A worker descends stairs at the 3 Hudson Boulevard construction site in the Hudson Yards neighborhood of New York, U.S (Photographer: Michael Nagle/Bloomberg)

Solid Expansion Pace in U.S. Services Shows Firmer Economy

(Bloomberg) -- Industries making up the bulk of the U.S. economy continued to expand at a solid pace in May, adding to signs of steady growth this quarter, a survey from the Institute for Supply Management showed Monday.

Highlights of ISM Non-Manufacturing (May)

  • Non-manufacturing index eased to 56.9 (forecast was 57.1) from 57.5 in April; readings above 50 indicate growth
  • New orders gauge dropped to a six-month low of 57.7 from 63.2, which was the highest since August 2005
  • Employment measure rebounded to 57.8, the strongest since July 2015, from an eight-month low of 51.4

Key Takeaways

While the slower pace of orders represents a pullback from a more than 10-year high reached a month earlier, the index level remains consistent with steady, yet uneven, growth.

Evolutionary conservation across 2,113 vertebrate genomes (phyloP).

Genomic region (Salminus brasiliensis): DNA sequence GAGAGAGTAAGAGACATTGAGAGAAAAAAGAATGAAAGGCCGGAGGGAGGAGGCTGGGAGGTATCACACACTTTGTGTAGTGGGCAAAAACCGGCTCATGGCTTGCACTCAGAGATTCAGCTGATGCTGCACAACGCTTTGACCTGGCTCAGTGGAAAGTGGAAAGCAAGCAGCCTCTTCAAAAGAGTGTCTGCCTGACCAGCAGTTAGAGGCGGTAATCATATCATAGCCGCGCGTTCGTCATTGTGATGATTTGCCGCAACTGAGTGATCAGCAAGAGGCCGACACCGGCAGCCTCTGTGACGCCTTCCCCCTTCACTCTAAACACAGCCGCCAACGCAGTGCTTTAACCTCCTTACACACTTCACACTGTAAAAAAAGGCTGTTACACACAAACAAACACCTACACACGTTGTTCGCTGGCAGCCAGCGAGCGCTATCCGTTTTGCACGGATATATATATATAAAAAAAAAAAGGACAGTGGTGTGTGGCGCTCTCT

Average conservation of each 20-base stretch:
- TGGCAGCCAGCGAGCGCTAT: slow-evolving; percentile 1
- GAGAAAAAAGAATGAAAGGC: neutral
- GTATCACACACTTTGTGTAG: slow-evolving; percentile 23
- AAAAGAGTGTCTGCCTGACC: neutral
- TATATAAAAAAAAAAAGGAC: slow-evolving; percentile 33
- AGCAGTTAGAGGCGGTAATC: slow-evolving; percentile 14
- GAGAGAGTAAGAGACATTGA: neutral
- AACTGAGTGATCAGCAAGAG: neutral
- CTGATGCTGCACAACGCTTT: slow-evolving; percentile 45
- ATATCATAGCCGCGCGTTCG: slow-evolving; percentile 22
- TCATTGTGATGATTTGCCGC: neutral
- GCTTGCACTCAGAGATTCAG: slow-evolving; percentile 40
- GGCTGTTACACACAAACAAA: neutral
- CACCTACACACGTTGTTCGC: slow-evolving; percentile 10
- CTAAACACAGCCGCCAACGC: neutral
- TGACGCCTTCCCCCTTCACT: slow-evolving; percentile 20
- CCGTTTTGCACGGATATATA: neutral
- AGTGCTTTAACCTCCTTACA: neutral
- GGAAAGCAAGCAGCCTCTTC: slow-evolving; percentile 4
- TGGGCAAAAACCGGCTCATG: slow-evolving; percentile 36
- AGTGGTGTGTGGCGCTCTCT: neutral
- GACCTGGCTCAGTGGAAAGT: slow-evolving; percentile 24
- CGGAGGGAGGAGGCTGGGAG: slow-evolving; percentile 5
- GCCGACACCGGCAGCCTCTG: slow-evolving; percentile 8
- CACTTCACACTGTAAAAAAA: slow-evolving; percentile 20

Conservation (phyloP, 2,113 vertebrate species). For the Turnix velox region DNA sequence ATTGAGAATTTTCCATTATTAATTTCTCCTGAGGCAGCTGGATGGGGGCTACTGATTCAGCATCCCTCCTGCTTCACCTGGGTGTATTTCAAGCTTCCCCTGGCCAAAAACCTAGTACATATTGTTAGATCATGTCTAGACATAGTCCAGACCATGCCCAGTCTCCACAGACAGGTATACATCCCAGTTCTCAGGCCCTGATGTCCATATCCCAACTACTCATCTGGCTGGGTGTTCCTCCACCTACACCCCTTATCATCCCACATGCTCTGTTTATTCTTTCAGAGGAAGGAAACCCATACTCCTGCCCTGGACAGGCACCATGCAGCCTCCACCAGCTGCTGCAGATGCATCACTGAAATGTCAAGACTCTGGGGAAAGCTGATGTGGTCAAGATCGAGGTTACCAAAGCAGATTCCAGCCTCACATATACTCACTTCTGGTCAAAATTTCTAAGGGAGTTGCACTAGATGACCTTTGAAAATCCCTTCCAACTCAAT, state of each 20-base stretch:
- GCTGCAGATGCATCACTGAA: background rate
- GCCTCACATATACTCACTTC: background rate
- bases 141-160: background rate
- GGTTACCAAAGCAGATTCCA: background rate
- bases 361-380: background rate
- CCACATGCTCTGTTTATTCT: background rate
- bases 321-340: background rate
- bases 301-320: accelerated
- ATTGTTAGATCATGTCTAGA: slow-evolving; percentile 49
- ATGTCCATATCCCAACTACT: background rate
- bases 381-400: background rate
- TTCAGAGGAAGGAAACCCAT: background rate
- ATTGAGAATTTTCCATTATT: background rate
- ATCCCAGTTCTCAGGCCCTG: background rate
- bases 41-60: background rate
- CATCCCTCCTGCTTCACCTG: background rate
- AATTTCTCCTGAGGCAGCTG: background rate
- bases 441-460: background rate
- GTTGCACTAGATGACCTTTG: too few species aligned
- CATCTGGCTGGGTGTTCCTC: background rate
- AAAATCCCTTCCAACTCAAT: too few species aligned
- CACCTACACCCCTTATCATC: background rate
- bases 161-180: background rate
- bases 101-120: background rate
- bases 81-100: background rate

The surprising aspect of the report was the jump in the group’s employment measure, which is at odds with the more muted tone of May hiring as reported by the Labor Department on Friday. Fifteen industries reported boosting employment while just one registered a decline. The pickup in the ISM’s gauge may signal the slowdown in payroll growth reported by the government will prove temporary.

Overall, the figures are consistent with the group’s manufacturing survey, released last week, which showed factories were expanding at a more sustainable pace.

The world’s largest economy continues to advance, with domestic demand being propelled by modest wage gains and low borrowing costs while global growth brightens somewhat.

Solid Expansion Pace in U.S. Services Shows Firmer Economy

Other Details

  • Order backlogs measure jumped to 57, the strongest since August 2007, from 53.5, which may explain the pickup in labor demand
  • Business activity gauge eased to 60.7 from 62.4 in April
  • Prices-paid index fell to 49.2, the first contraction since February 2016, from 57.6